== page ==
get everything in writing (or confirm everything in writing/email etc) dead quick

    the person concerned might seem "off the wall" as far as you are concerned

    most of the time its a front..................

    never assume people who sound stupid are stupid
    Limey Carpenter

  12. #12
    Join Date
    May 2009
    Location
    Kent UK
    Posts
    3,152

    Default Re: tricky situation with remodel of questionably built old home.

    these people do not SEEM to couch their agrumments in legal terms

    wrong................... (they are)

    be cute, couch your replys in the same manner
    Limey Carpenter

  13. #13
    Join Date
    Mar 2006
    Location
    col. ohio
    Posts
    50

    Default Re: tricky situation with remodel of questionably built old home.

    Do what the persan signing the checks says or tighten your shoe strings and run fast.
    The details you don't see are the ones that count the most.

  14. #14
    Join Date
    Aug 2007
    Location
    seattle
    Posts
    64

    Default Re: tricky situation with remodel of questionably built old home.

    Am I correct in understanding that the homeowner is not paying anything for this work? If that is so (and you're in Montana, right?) I'd politely tell her not to look a gift horse in the mouth and then I'd finish up as quickly as I could and find a client who appreciates what you do.

  15. #15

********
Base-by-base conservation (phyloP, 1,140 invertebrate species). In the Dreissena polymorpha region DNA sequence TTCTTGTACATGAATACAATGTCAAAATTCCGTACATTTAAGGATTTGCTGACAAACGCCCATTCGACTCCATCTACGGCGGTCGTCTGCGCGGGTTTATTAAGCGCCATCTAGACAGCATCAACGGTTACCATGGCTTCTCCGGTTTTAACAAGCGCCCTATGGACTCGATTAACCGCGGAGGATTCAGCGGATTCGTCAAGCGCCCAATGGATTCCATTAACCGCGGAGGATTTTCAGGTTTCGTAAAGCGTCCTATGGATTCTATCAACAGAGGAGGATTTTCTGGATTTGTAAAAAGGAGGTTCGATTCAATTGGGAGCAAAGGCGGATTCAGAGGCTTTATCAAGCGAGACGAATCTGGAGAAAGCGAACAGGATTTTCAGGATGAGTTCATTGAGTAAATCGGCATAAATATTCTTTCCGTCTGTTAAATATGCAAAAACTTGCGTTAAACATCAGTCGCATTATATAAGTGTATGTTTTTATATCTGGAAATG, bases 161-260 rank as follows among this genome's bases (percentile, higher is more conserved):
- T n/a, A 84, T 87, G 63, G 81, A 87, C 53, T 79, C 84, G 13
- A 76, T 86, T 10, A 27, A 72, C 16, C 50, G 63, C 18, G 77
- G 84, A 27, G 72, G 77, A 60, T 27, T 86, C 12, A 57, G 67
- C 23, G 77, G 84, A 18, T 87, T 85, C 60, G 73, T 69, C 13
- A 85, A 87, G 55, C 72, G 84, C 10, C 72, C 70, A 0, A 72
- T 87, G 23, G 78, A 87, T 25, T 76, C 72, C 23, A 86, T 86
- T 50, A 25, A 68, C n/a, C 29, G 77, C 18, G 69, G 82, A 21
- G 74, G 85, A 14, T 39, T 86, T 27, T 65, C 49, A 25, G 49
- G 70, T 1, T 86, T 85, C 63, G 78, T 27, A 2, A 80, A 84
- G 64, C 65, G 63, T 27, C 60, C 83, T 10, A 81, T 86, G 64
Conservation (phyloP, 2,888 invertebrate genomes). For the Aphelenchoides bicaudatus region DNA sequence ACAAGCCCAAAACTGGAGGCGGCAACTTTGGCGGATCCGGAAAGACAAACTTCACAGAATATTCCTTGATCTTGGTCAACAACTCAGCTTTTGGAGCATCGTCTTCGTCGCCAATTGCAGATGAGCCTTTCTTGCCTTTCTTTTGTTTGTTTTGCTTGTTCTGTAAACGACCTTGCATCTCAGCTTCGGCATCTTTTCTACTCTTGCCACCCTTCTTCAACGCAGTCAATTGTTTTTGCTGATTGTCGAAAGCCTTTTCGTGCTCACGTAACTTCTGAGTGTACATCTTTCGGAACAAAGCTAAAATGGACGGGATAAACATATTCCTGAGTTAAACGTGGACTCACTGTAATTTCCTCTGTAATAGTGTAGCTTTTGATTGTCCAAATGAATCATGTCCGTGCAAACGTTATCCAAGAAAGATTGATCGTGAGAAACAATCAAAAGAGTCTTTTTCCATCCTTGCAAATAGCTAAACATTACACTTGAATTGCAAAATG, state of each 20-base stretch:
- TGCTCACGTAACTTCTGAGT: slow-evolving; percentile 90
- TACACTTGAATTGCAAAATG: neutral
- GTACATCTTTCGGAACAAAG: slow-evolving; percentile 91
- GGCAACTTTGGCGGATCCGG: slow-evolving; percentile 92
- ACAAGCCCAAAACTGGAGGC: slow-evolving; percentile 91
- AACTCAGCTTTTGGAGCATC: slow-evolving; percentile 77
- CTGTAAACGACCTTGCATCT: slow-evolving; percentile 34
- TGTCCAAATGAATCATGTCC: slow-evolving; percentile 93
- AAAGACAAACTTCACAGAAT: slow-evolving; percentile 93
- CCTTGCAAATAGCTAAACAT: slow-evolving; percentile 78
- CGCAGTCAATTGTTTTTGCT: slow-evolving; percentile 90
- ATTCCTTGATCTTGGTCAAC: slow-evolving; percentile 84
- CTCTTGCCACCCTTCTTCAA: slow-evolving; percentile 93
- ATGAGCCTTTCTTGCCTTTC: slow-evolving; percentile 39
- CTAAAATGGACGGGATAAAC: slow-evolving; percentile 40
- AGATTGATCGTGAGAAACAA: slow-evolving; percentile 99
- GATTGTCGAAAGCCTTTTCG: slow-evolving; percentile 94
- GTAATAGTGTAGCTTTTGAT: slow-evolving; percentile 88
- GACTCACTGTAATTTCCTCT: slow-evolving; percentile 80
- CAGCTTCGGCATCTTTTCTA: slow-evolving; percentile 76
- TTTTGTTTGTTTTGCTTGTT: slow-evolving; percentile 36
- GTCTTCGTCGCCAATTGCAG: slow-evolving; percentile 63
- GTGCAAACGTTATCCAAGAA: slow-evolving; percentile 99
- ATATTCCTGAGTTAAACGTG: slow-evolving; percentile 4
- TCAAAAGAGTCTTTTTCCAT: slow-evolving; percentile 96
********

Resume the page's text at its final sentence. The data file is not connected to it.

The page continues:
Join Date
    Sep 2009
    Location
    rural Montana
    Posts
    27

    Default Re: tricky situation with remodel of questionably built old home.

    When I started this thread, the PM was going to meet with the homeowner to come to a decision about this trim situation. I've pulled off the job until the job order is spec'd to everyone's satisfaction. I've stated I will return when this has been done.

    A week after the 'meet date' I contacted the GC, who tells me that the plan is now to have the PM, HO, and GC meet at an undetermined future date. The GC said this will happen when his partner is available to make the meet, then the partner will spend the rest of the day working with me towards finishing the project (it is an hour drive, and we work side-by-side fairly often. It's a small operation.)

    The implication here is that this process is hinging on my availability. I won't clear my schedule for an entire week so that I can be completely available on the day everyone else chooses, so I can be present on the jobsite, sitting idle, while they all meet for an unknown length of time to determine what I should be doing there.

    I think I'll stubbornly wait for a phone call.

Posting Permissions

  • You may not post new threads
  • You may not post replies
  • You may not post attachments
  • You may not edit your posts